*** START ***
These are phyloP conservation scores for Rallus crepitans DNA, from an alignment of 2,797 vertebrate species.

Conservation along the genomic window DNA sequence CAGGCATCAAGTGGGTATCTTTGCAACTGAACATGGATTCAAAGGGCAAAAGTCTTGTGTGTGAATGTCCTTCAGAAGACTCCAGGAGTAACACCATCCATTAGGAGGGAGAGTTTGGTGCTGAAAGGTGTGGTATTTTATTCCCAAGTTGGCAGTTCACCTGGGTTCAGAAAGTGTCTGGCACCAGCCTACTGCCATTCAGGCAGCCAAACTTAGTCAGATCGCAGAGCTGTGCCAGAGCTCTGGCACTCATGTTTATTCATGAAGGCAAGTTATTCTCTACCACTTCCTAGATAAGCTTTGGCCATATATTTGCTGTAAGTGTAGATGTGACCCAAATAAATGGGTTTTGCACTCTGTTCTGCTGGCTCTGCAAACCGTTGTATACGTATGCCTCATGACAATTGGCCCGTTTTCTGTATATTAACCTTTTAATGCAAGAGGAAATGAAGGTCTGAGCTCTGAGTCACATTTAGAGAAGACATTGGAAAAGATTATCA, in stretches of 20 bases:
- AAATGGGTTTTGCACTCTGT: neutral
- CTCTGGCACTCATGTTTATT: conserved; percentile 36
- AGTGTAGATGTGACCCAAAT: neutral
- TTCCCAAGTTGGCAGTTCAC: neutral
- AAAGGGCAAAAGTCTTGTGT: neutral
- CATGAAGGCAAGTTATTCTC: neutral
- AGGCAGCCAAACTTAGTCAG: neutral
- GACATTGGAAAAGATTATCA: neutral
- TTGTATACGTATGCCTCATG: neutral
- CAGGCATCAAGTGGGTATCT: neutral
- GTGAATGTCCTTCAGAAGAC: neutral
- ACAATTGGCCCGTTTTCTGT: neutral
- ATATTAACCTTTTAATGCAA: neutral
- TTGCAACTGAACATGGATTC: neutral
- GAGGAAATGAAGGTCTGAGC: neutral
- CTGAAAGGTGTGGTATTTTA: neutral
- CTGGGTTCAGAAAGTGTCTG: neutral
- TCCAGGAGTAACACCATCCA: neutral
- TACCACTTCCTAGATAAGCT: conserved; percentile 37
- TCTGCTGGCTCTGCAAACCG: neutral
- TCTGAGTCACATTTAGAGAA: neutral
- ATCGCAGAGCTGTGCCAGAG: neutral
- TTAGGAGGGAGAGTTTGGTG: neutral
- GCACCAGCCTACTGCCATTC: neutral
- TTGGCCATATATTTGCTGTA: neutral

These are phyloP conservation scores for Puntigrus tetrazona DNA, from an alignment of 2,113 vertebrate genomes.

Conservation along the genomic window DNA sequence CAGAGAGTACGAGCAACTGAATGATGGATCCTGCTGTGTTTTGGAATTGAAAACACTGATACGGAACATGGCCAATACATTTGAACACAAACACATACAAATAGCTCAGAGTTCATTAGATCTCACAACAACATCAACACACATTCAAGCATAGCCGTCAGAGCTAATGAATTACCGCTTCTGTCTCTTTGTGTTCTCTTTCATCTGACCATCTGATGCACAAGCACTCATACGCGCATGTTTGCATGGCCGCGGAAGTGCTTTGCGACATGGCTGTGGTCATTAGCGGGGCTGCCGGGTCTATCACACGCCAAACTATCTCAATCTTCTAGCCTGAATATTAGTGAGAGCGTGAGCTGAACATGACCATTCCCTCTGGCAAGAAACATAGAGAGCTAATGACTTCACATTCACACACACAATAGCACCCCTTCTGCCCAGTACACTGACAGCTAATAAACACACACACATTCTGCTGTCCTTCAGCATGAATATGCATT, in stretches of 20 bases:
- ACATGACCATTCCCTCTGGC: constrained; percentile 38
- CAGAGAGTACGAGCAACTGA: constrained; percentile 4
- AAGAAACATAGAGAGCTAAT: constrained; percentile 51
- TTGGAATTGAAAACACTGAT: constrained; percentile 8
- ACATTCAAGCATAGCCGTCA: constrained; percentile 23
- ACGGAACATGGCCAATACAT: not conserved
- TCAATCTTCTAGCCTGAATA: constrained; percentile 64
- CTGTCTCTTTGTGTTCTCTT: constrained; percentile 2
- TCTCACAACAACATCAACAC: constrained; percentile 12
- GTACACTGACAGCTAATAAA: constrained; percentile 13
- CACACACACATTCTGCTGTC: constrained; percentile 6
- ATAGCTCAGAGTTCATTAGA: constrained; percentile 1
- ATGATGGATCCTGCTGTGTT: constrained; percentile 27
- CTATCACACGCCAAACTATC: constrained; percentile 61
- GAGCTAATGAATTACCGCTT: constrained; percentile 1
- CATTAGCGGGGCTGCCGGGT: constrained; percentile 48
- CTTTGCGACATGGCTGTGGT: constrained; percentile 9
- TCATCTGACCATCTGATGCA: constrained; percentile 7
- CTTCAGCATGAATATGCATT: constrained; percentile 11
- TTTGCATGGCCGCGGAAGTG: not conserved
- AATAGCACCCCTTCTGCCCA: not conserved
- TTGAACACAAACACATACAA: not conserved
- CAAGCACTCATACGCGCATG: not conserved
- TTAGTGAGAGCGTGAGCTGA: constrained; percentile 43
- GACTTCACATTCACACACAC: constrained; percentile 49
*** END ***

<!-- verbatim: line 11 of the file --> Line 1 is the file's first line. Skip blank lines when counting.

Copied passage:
- TTGTATACGTATGCCTCATG: neutral